A year ago TSA Officer Albert Torres started his TSA career at LaGuardia Airport (LGA), bringing his spirited humor to the frontlines.
In his free time, Torres loves volunteering within his community. One of his biggest passions lies in his work with search and rescue missions for children and adults.
He began volunteering with the search and rescue organization in the aftermath of Hurricane Sandy, helping reunite families who were separated during the super storm.
For more than 10 years, Torres has remained an active participant, keeping in contact with his network through radio chatter and group texts. Through this network he recently heard about a missing child in his area. On that day, Torres was working an extra shift at LGA when messages alerted the search and rescue group to a special missing person’s case.
“It was a missing child,” Torres said. “The family was going through some hardships.”
The search and rescue organization posted information about the case on their message board, reaching volunteers throughout the country to help search for the child.
“Not even half an hour after sending the information to the network, we received a message from a volunteer saying they thought the child was in Wisconsin,” Torres said. “We told the member to contact the local police agency. Sure enough, we got confirmation from authorities of a possible match to the missing child from New York.”
Working with authorities, the search and rescue group confirmed the child in Wisconsin was the same missing child from New York, who was now labeled a runaway. The volunteers coordinated with local police and the child was reported safe.
The family faced financial hardship, making it difficult to bring the minor home, but Torres and other members of the team decided they had to reunite the family as soon as possible.
“I was calling every single airline I could possibly think of trying to find an available flight for the mother,” Torres said. “The only flight we found was too expensive for the family to afford. We weighed the option of a bus ride, but that would take two or three days.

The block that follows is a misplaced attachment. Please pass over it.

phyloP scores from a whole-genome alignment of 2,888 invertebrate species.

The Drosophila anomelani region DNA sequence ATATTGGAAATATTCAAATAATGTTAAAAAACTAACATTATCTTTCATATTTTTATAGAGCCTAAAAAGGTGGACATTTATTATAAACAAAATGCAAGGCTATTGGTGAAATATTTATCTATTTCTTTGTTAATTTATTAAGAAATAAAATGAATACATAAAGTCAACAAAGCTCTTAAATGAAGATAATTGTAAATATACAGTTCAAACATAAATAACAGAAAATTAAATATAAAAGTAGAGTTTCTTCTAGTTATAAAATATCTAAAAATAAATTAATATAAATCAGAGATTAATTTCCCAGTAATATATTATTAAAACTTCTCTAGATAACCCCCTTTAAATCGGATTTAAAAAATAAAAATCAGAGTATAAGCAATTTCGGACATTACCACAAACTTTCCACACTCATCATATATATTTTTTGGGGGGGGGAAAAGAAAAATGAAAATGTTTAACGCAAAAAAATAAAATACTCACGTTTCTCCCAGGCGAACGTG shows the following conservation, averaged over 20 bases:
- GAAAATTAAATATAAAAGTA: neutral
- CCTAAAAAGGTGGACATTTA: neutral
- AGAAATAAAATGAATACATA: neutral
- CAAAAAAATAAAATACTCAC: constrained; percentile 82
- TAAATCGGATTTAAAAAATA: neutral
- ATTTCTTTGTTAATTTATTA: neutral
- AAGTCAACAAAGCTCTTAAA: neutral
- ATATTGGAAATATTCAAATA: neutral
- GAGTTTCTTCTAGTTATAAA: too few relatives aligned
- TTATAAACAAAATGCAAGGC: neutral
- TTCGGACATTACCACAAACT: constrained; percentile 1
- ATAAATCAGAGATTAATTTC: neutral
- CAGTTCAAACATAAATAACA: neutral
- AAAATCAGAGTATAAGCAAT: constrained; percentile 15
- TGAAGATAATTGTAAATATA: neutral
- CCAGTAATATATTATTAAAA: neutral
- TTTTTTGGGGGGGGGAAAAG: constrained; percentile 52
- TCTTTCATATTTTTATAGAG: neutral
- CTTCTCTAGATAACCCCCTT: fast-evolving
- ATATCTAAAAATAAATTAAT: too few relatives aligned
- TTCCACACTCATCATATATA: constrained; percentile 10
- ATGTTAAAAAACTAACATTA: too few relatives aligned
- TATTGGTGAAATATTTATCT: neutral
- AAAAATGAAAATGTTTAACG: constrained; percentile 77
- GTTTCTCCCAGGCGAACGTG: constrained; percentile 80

“I couldn’t have this mother cry another night without her child. I told the volunteer agency that we had to put her on the plane, even if the ticket money came out of my own pocket. Her story really struck me. I knew I needed to help this mother reunite with her child. I handed over my debit card, and we planned to put her on the next flight out of LGA.”
The last hurdle was getting the mother to the airport on time. She was across the city when she got word of the one and only flight departing in the next hour.
The search and rescue team helped her pack a small bag while Torres made a few more phone calls to his network, reaching out to friends at a police department. He organized an escort car for the mother to get to the airport quickly.
Once there, she met with Torres, who escorted her to the checkpoint. Once cleared, she gave a thumbs up and made it to her gate with five minutes to spare.
Later that evening, Torres received a call that the mother and child were reunited. Although exhausted from the past few days, both were safe.
When asked about the cost of tickets, Torres was quick to brush off the expense.
“When it comes to these types of cases, I never look at how much it costs,” Torres said. “I look at the human life involved. I look at the child and think about what could have caused her to want to run. And I think about the trauma she could have gone through. She could have gotten hurt or something worse. I wasn't thinking about nickels or dimes, pennies or dollars. I was just thinking about the mom has to get back to her child. We’re going do what we have to do, and we'll do everything we possibly can to help a family out.”
By: Kimberlyn Pepe, TSA’s Strategic Communications & Public Affairs